ChemChina-Syngenta Deal Has 35% Chance of Success, CLSA Saysby and
Deal could face hurdles in U.S. over security concerns
Syngenta should have been a buyer, not a seller, CLSA says
China National Chemical Corp.’s chances of getting regulatory approval for its planned $43 billion takeover of Swiss agrochemical and seed supplier Syngenta AG is no greater than 35 percent, according to a report by CLSA.
The offer from ChemChina, as the company is known, is facing scrutiny in the U.S. due to concerns the deal could compromise food security and affect farm interests.
“We believe that the probability of gaining approval to merge is no higher than
35 percent - at best,” CLSA analyst Mark Connelly wrote in the report, adding the deal would undercut the U.S. farm industry. “The U.S. has the most to lose strategically from the acquisition.”
The deal values each of Syngenta’s Swiss-traded shares at $465 in cash, and shareholders also will receive a special dividend of 5 francs a share. Together, that’s worth about 454 francs now. The stock is trading well below that, at about 404 francs, indicating skepticism that the deal will close anytime soon.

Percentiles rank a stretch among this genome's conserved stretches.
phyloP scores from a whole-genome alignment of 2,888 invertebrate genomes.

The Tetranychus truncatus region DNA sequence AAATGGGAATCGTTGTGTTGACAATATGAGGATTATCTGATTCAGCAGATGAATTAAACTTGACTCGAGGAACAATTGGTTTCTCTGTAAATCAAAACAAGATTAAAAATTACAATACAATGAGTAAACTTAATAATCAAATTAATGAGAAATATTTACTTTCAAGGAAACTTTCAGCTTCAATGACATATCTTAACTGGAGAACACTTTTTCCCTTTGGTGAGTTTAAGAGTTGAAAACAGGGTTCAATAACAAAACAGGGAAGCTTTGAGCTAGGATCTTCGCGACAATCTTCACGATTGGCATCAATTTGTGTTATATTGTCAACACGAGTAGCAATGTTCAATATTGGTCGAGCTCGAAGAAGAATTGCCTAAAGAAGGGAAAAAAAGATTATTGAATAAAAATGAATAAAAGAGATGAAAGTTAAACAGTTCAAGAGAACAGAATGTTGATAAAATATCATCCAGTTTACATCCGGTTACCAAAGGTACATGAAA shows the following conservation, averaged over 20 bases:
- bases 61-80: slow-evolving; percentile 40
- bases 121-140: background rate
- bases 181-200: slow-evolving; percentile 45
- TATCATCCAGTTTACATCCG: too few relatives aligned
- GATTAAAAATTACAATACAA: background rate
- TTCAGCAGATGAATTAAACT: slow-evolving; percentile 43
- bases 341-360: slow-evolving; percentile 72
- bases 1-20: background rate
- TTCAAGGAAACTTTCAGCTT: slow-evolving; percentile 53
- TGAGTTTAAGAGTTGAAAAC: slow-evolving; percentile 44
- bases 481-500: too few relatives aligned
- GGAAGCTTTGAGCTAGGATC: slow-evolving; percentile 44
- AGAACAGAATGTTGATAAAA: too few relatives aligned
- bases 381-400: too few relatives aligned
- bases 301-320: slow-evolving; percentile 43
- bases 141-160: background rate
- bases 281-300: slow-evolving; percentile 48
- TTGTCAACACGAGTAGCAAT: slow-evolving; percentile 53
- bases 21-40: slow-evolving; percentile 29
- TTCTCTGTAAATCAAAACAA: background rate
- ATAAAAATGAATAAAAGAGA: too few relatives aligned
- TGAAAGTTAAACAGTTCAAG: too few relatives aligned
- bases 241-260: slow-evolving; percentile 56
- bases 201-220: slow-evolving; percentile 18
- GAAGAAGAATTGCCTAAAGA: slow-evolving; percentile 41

Still, that 50 franc-a-share gap has narrowed from as much as 73 francs since the deal was announced Feb. 3. A Syngenta spokesperson wasn’t immediately available for comment.
Along with Syngenta, other top suppliers of herbicides and genetically modified seeds have tried to strengthen their positions amid consolidation in the agricultural chemicals market. St Louis-based Monsanto Co. withdrew in August its cash-and-stock offer for Syngenta, while U.S. companies Dow Chemical Co. and DuPont Co. struck a deal in December to merge.
Syngenta “should obviously have been a buyer, not a seller” in the round of tie-ups, Connelly said. In a better part of the agricultural cycle, “all Syngenta really would need to make a credible case to remain independent, is a respected industry leader from outside the company, as its next CEO”, according to Connelly.